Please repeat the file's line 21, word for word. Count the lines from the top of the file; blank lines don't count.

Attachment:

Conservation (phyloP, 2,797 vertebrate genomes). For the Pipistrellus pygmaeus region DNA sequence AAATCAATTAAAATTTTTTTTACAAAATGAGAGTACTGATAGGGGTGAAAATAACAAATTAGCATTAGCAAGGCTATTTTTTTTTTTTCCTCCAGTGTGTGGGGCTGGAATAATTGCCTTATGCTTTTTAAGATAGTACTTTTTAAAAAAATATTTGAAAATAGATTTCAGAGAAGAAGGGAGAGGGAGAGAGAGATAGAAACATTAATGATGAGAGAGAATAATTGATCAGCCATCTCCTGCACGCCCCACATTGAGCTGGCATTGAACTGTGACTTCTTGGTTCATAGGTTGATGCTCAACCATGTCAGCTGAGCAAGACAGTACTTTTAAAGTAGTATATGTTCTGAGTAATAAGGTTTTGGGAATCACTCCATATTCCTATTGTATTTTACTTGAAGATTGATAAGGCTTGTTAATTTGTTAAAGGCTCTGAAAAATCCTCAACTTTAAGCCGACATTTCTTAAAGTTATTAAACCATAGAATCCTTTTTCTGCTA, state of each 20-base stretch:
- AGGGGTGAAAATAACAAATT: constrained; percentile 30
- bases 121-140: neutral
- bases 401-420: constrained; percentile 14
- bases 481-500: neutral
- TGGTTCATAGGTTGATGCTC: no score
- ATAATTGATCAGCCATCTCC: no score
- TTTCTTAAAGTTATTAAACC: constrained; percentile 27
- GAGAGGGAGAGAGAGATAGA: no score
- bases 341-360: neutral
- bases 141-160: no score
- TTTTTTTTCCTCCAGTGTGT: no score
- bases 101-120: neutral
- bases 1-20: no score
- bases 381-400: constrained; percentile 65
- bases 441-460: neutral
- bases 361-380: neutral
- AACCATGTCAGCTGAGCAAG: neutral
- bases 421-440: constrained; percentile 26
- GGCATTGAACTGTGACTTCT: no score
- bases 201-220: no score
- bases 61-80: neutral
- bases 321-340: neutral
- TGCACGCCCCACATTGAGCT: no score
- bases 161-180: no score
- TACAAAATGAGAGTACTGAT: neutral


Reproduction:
- bases 201-220: no score